Quarter two involves the back and fourth encounter of head CEO Richard Fuld of Lehman Brothers and Hank Paulson. Paulson feared that Lehman Brothers did not posses the the amount of capital necessary to protect against the sudden market drop occurring upon the company’s stock holdings. Thus, Paulson encouraged Fuld to raise excessive amounts of funding to keep Lehman Brothers safe from any forms of collapsing. Although Fuld concurred with Paulson about the need for raising capital, he did argue that the company was under attack by “short-sellers”. However, Paulson argued that Fuld used the idea of short-sellers as an excuse that masked the real problem, which was an ongoing corrupt process within Lehman Brothers. Fuld was extremely tied close to the company he ran, even the executives and brokers noticed as they stated, “Dick Fuld’s Lehman. Lehman is Dick Fuld . . . You’ve got a management that wears the corporate logo on its heart . . . It’s got to hurt enormously”(125). The Secretary of Treasury and his staff composed a classified blueprint for how to deal with by any circumstance that Lehman Brothers or another large corporation on Wall Street or an investment firm would begin to fail; all at once. Back at Lehman, Fuld had begun to feel the heat of a suspecting crash and had seeked out alternative reaches to protect the safety of the company. Fuld reached out to a Korean bank, persuading the firm to invest into Lehman stating that the company was on verge of huge profits within the next two quarters. News of this encounter spread across Wall Street and the mainstream news on what was supposed to be a secretive agreement. Along with the blown up news, firms that distributed short term loans so that Lehman could pay back their investors started to demand large collateral on the company, which only increased the trouble the company found itself placed.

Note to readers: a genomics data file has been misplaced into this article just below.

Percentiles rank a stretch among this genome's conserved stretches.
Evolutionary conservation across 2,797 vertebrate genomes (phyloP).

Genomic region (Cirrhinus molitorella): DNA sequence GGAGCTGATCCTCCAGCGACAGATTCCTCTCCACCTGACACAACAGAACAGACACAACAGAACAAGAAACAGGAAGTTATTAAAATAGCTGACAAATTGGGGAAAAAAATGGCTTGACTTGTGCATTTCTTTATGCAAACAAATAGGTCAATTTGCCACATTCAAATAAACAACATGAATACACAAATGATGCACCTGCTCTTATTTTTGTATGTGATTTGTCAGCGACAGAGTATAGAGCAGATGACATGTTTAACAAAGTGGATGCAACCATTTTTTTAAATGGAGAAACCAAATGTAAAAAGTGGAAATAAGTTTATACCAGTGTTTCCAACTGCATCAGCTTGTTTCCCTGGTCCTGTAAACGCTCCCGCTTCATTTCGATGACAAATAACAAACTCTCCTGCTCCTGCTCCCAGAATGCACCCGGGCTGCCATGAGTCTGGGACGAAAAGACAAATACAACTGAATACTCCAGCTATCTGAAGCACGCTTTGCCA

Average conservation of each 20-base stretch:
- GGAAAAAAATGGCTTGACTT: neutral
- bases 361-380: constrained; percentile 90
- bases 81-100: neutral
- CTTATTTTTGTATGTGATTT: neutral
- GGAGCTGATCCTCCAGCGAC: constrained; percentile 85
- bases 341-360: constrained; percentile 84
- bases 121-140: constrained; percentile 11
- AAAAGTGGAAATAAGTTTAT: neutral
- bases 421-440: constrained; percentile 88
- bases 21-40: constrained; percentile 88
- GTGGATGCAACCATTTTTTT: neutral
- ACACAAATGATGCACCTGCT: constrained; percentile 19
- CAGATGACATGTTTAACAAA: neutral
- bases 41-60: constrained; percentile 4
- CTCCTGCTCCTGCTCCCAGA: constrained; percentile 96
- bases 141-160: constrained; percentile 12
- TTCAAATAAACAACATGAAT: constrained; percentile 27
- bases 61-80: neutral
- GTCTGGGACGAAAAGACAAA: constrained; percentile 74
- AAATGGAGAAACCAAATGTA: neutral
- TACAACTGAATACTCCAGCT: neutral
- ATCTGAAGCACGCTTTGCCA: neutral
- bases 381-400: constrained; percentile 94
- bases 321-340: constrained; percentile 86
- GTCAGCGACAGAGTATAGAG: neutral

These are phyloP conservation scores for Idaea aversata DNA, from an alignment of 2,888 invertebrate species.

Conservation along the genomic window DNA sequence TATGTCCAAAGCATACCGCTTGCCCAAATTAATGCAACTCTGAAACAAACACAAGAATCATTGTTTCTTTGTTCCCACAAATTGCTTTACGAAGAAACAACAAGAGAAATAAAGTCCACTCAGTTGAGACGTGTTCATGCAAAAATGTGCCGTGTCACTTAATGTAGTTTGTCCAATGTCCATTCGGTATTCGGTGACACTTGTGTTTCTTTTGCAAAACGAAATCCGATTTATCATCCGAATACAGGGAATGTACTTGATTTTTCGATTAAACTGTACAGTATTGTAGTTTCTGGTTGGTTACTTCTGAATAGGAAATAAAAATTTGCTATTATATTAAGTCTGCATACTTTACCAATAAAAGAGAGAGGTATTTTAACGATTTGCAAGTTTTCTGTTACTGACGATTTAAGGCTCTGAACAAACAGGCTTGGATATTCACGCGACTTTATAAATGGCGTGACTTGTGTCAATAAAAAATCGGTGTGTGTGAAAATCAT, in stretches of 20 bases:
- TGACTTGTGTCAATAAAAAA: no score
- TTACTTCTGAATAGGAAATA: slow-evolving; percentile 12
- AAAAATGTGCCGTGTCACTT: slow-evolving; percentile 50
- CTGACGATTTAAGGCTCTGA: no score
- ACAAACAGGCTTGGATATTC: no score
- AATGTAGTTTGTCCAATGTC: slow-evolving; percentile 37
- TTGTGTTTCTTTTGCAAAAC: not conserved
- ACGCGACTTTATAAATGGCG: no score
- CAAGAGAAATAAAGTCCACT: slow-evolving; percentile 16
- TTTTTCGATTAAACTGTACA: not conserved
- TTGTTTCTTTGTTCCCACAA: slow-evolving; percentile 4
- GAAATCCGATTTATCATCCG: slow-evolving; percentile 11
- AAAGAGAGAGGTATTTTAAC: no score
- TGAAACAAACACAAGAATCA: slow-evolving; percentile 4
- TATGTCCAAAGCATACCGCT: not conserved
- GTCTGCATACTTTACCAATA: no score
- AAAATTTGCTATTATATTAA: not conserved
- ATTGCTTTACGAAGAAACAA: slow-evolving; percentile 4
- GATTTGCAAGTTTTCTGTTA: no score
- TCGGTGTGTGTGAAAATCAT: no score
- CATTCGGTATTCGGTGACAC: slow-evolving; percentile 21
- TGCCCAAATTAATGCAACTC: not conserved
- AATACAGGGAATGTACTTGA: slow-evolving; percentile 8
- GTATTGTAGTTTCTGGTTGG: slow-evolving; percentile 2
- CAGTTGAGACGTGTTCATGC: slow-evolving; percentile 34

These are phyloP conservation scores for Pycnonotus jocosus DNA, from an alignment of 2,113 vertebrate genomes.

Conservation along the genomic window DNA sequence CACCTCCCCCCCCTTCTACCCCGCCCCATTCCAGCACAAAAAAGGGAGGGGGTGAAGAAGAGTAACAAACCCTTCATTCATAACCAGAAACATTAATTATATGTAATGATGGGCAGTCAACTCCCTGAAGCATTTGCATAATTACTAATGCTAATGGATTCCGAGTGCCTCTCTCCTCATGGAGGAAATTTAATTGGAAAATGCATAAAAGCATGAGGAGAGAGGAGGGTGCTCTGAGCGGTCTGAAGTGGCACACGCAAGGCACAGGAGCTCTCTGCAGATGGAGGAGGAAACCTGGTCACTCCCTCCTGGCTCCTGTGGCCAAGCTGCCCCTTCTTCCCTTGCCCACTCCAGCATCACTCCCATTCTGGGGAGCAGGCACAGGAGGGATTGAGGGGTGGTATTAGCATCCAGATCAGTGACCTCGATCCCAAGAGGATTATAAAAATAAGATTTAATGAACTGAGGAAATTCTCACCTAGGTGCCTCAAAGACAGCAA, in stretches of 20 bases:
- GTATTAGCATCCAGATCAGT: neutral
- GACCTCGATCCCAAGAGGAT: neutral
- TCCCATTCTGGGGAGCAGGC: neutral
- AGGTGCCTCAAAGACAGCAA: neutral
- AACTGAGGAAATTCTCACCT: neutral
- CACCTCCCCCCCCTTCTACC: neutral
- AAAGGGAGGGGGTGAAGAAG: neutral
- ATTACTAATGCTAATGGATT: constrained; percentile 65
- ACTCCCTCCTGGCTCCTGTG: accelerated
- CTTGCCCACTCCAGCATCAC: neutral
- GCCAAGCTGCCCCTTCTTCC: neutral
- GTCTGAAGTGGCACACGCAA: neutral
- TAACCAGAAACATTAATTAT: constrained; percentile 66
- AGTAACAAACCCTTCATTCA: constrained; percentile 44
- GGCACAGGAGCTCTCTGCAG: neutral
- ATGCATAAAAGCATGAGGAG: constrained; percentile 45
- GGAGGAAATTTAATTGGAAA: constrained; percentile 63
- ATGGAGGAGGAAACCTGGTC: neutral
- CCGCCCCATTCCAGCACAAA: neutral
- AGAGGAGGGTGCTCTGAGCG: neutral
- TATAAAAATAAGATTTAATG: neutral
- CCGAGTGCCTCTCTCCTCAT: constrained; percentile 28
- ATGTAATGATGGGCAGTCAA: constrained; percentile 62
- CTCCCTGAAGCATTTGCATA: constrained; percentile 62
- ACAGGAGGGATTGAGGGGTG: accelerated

At quarter three of Too Big To Fail, Lehman Brothers began to experience the expected economic downfall and was steadily collapsing. At the end of the week, Fuld had to report the earnings of the end of the quarter and would have to report Lehman’s loss of $3.9 billion. Paulson. U.S. Secretary of Treasury spoke to Fuld demanding that he speak to the CEO of Bank of America Greg Curl. Curl agreed to look over Lehman’s reports and was keen on striking a deal with Lehman Brothers, however, he asked that both companies sign a contract that guaranteed a future bailout if necessary if the market were to crash again. Bank of America came up with this contract in order “to save themselves from their own worst excesses, and, in the process, save Western capitalism from financial catastrophe”(311). This contract was set up with the intention to prevent any future issues revolving around a crash. Again, a second meeting with important executives were gathered to meet at the Federal Reserve Bank in New York to discuss the plan to save Lehman Brothers from crashing. Tim Geithner ran the meeting and divided the executives into three categories that would attempt to solve how to finance the failing investment firms, such as Lehman Brothers, without having to use government bailout money, which is funded by taxpayer money. Lehman had come up with the spin-off bank proposal, which was a plan that would create an independent company through the sales of shares of an existing business of a parent division.